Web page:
When Adi Kafri opened her restaurant the Rocking Horse in Tel Aviv a half-century ago, the neighborhood around it wasn't cool. But she saw the location's potential, and soon the area was a hotbed of small stores and cafés. As a matter of fact, it still is. But Kafri moved on to Miami, where seven years ago she endeavored to set up shop in another largely unknown hood: Edgewater.
Perched between 27th and 28th streets on NE Second Avenue, Noa Café is easily missed. It's essentially a small white box. The only indicators it's a restaurant are an unassuming sign and a handful of high tables out front. The barred windows aren't particularly inviting, but Kafri says they were essential back when an address in Edgewater didn't carry the same cachet it does now. This was before Bunnie Cakes, Panther Coffee, and the Wynwood Arts District popped up nearby.
"Now you see couples with strollers," Kafri says. "But before, you didn't even see people walking here. No way." Indeed, Noa, named for the initials of her three daughters (Niv, Omer, and Amit), began as a catering business, but Kafri quickly expanded it to include a weekday lunch program. About two months ago, the petite café began offering dinner service of its "progressive Mediterranean cuisine."
Many lunch favorites have made their way onto the evening menu, including pad thai, which Kafri learned how to make in Thailand when she was just starting out. The straightforward stir-fry combines perfectly cooked rice noodles with egg, carrots, cabbage, bean sprouts, peanuts, scallions, and chicken, shrimp, or tofu.
Too often the multitude of flavors in pad thai are buried beneath an overwhelming peanut sauce, but Noa's version strikes the right balance of sweet, sour, salty, and spicy. Like almost everything here, the portion is generous. And at $14, it's not a wallet cruncher.
Kafri is quick to point out that Noa is a local joint for people seeking an alternative to cooking at home. Takeout is available, and she recently partnered with the delivery service Caviar. Alcoholic beverages consist of wine and craft beers, and space is limited to 26 seats, plus eight at the bar. And though there are five tables outside, their proximity to the street means they're usually unoccupied.
As one would expect from a pared-down neighborhood spot, meals at Noa are a laid-back affair. A TV set by the open-air kitchen shows the nightly news, while the Kings of Leon croon in the background. The food is more comfort than haute, though daily specials such as smoked double-rubbed pork with blue cheese in a white-wine sauce speak to the restaurant's chef-driven side.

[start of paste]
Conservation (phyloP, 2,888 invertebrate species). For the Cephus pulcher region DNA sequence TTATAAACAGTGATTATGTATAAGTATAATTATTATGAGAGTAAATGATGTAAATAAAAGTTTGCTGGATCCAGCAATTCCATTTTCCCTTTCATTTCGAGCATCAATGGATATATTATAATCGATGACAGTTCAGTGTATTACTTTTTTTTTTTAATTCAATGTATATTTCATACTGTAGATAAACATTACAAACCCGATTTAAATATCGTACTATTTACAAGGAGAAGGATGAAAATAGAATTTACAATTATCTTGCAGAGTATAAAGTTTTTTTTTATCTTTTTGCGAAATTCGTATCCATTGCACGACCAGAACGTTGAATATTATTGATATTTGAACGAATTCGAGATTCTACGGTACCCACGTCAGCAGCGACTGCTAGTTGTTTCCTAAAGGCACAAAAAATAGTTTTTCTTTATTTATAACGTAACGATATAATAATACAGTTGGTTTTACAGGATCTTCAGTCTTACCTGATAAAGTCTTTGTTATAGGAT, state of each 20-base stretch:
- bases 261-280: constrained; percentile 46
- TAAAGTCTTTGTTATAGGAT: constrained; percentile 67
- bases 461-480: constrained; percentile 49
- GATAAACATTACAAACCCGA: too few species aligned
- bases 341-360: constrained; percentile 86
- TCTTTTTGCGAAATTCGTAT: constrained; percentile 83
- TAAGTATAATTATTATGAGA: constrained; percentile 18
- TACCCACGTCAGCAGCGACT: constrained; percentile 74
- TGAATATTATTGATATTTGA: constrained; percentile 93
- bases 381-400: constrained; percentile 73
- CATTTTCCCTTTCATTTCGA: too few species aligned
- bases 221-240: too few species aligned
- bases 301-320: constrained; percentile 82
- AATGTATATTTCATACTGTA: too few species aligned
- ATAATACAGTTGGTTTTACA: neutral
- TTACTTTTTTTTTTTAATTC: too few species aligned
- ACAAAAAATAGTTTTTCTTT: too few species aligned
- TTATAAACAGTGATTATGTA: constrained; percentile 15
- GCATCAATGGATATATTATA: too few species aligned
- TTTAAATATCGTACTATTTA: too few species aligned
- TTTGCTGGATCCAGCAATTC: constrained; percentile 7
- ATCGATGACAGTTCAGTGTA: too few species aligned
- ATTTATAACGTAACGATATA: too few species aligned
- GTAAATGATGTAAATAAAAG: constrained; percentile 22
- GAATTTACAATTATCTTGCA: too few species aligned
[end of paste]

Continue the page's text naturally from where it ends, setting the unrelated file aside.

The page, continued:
The same can be said for the warm grilled octopus flanked by mixed greens and spaghetti squash. Noa's version is tender and brilliantly spiced, with the al dente squash acting as the pretty bow on top.
Next is a fattoush salad, a Middle Eastern staple starring thin slivers of toasted pita bread. In keeping with Noa's progressive approach, Kafri's rendition includes crumbled goat cheese and plump pita points roasted in olive oil and za'atar. The pita points, though tasty, don't integrate particularly well with the rest of the salad's ingredients. They're too large and thick to grab with a fork. It would've been better to stick with the traditional thin pita crisps.
There also could have been more tomatoes in the mix of lettuce, cucumber, and mint, and the awkward addition of goat cheese might have best been nixed. Service is solid. Our friendly waitress brought over some extra lemony vinaigrette to pour atop the veggies without our even asking.
A far better choice for those craving Middle Eastern flavors is the mezze plate. Ideal for sharing, it comes with homemade hummus, stuffed grape leaves, falafel, grilled vegetables, and pita bread. The falafel is a tad on the cold side, but the vegan platter is lick-your-plate delicious. Just be sure to dip everything into the velvety hummus.
Though Kafri was born in Israel, she's always been fascinated by Asian cuisine and has traveled abroad frequently to study its intricacies. She proudly mentions having introduced Israelis to ramen at her restaurant on Shenkin Street in Tel Aviv and says Asian influences always permeate her food. A must-try is the baked salmon in a dynamic teriyaki sauce infused with orange peel, scallions, ginger, and lemongrass.
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And let this be a warning to all of you chocolate fiends: Noa may very well serve one of the best flourless chocolate cakes in town. The dense treat is just sweet enough and every bit as decadent as your wildest dreams.
Kafri calls the restaurant her "baby," but she says she fully trusts her co-chef, Paul Suriel. The Dominican-born toque worked at Joe Allen in New York before relocating to assist with the restaurant's Miami Beach operation.
Noa isn't perfect and must undergo growing pains here and there. But this Edgewater eatery is showered with love by its owner and regulars who keep coming back for fresh, affordable, uncontrived meals. There's little doubt Noa will continue to flourish.